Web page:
my children. This is my community.
By Ed Nofziger
"JOE BEAVER"
Welz Mobilgas
Sublimity
or
HATHAWAY GARAGE
Rhone 3202, Mill City
Forest Servios, U. S. Department of Agriculture
"If you just cut trees that are easy to get at you'll ruin this area.
What you need i* logging roads to the hard-to-get stuff.**
3—THE MILL CITY ENTERPRISE
so the children of this community are
partly my responsibility too. I love
every last one of them, although. I
will have to admit I would like to
twittie a few ears now and then.
* • •
January 31. 1952
day parties and family gatherings.
I bet it has witnessed many a smile
and tear too. As old hands that used
it had passed on and younger hands
took over.
This rolling pin although battle
scared and with one of its handles
missing, is one of my most precious
household tools. 1 wonder if any
poor unfortunate husband ever got
clonked with it. I can’t ask the pin
and I would not even if it could
answer. All of its family secrets.
It can keep its secrets to itself.. I
respect it and its past just as long as
it is a good working companion to
me. I will never try to dig up its
past.
MY FAITH Fl LI. ROLLING I’lN
I have a rolling pin that was hand­
made one hundred and forty-one
years ago near Odessa. Russia, and
it is still in good working condition
too. It was made by Mr. Peter Bowes
in eighteen hundred eleven, for his
bride Magdalina.
The pin is made of soft maple and
basswood. One handle is missing and
shows signs of hard usage. But be­
lieve me, 1 would not Irade it for a
dozen of your modern glass or plastic
Time and a half pay after 40 hours
ones. It rolls just as good as it did
one hundred and forty one years ago. in any week is required by the Federal
This rolling pin was given to me wage-hour law for non-exempt cov­
in nineteen forty one by a very old ered workers.
friend of mine. She was eighty seven
at the time. She never had any
daughters of her own, and as it was
the custom of the family to hand the
WE ARE PLEASED
pin from mother to daughter, she
TO SERVE YOU!
picked me out as the one that had to
be that daughter she never had. She
We hope you are pleased
knew I was a good cook and a very
with our service.
good cook apreciates a good rolling
pin. I in turn told her I would turn
the pin over to my daughter or grand­
daughters when my stay upon earth
was done.
I have wondered as I have used this
old pin what tales it could tell if it
Mill City
could talk, I bet it has rolled pasteries
for many a wedding, birthdays, holi-
Mom's and Pop's
CAFE
CONSUMER ADVISORY COM MITTEE—The Consumer's point of view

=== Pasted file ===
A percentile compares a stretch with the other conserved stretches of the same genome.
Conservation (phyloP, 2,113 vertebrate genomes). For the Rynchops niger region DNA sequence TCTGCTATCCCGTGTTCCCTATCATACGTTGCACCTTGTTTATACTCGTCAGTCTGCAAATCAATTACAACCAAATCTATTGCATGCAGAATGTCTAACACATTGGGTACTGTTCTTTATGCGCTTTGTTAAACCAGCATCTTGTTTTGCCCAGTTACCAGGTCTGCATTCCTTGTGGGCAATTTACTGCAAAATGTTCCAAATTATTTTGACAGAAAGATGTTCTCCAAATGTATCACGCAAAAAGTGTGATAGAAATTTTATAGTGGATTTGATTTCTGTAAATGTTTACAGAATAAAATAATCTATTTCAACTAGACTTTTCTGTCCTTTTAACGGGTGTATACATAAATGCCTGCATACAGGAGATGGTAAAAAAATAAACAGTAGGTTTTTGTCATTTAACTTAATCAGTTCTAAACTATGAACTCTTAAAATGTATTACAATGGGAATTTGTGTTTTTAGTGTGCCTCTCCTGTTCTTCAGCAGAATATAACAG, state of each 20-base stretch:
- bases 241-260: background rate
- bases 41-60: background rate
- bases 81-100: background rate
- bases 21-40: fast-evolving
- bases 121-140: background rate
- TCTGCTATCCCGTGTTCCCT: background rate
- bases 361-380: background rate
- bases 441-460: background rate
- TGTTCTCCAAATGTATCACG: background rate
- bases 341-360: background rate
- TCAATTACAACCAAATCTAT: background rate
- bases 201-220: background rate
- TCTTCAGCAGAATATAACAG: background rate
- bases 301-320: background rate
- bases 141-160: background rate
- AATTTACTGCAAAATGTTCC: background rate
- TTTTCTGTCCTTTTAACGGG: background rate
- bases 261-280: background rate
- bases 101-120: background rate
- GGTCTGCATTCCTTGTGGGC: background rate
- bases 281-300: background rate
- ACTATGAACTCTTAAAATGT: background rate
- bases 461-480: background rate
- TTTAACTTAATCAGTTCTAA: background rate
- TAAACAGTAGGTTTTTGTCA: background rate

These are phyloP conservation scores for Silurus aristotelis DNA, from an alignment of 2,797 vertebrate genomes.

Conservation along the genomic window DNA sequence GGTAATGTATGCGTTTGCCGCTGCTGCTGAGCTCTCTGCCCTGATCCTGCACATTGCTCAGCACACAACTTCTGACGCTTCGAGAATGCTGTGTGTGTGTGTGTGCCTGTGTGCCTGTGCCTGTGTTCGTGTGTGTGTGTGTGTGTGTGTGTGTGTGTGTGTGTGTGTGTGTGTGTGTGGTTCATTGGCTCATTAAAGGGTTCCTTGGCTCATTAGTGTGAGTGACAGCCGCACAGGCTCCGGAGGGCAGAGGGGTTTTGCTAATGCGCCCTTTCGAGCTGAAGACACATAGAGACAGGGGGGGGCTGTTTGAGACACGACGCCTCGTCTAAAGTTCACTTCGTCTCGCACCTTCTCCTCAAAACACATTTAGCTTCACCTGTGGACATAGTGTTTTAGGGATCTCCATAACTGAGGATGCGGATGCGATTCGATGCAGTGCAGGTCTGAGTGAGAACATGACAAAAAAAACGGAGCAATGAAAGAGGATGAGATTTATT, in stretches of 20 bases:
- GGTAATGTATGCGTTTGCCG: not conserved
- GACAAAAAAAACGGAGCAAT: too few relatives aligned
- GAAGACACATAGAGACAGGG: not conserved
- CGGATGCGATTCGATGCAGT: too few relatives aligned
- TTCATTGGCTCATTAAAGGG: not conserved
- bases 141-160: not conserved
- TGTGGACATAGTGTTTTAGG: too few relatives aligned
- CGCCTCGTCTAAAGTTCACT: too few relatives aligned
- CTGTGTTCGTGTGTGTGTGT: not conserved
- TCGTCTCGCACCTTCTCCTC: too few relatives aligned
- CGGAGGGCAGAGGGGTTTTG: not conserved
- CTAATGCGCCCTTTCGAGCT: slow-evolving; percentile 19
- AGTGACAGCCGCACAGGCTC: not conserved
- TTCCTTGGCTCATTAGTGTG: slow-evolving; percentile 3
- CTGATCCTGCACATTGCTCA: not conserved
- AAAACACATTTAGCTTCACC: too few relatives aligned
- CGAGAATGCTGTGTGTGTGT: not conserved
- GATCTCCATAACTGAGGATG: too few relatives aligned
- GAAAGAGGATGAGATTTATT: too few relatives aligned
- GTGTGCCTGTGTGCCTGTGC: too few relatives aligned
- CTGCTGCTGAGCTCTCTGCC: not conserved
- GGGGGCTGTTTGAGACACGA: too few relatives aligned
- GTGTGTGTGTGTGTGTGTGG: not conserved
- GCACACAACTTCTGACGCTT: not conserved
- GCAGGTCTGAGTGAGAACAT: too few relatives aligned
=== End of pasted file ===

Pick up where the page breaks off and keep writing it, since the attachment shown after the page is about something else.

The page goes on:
iras under discussion at a recent meeting of the National Consumer Ad­
visory Committee icith Office of Price Stabilization official* in II ashing­
ton. A portion of the committee is shown here with Hr*, Chase doing
Woodhouse (center). Special Assistant to Price Stabilization Director
Michael V. DiSalle who serves as chairman. Members and the organiza­
tions nominating them are from left to right: Dr. Hazel Kyrk, American
Home Economics Association; Samuel Jacobs, Congress of Industrial
Organizations; Mrs. Hilbert F. Loebs, General Federation of II omen's
Clubs; Thomas X, Clancy, American Legion; .Mrs. Woodhouse; Mrs
Rose Kerber, National Association of Consumers; Il allace J. Campbell,
Cooperative League of the United States; Dr. Dorothg R. Ferebee, Na­
tional Council of Negro Women; Dr. Persia Campbell, National Hoard.
YWCA; Mrs. Edith Sherrard, American Association of University II omen.
Consumer Durables' Share of First Quarter 1952 Allotment
Lets get down to the Sol id Facts/
Chevrolet Trucks Can Save You Money
All Along the Line
■MH Group II mcludo* lot* MWWllel civil»«* dorm wch *s eigoroHo
ligMorv toys, piooo*. «rticlo«
odornmont «nd docor*liO«K
RUGGED
j PoaMngo* cert and truck*
■fro/
Announcing
*
( C O**»ouoho«* of l’ondo rd *<v«p«*owf
ood ’nm »Wurtrotod .i dopondoof o*
c vor iob«/i* y of moferiolj
Fad NO. 1—More Truck for Less Money
Fact NO. 2— Rock-Bottom Operating
T hf facts show you how a Chev­
rolet truck can mean real substantial
savings on your hauling or delivery job.
Chevrolet trucks cost less to buy, less to own and
operate. Their dependable valve-in-head engines, famous for
power and stamina, keep fuel consumption low. Sturdy Ad­
vance-Design features keep maintenance costs down. Value
is built in to stay in—safeguarding your truck investment.
All over America there arc more Chevrolet trucks in use
than any other make. Come in and talk over your truck needs.
Costs
A ttu
Location
OE
POWIR CHAIN SAWS
Sales & Service
In East Lyons
Put Your Saw In Service Now
Fact NO. 3 —Engineered and Built for Your Loads
ALL WORK GUARANTEED
Reliable and Experienced Workmanship
Fact No. 4 — Lower, Slower Depreciation
YOUR LOCAL CHEVROLET DEALER
Gene Teague Chevrolet
Phone Z344
Stayton, Ore.
B Ö* H Equipment
DAY OR NIGHT SERVICE
Phone 1113
LYONS, ORE.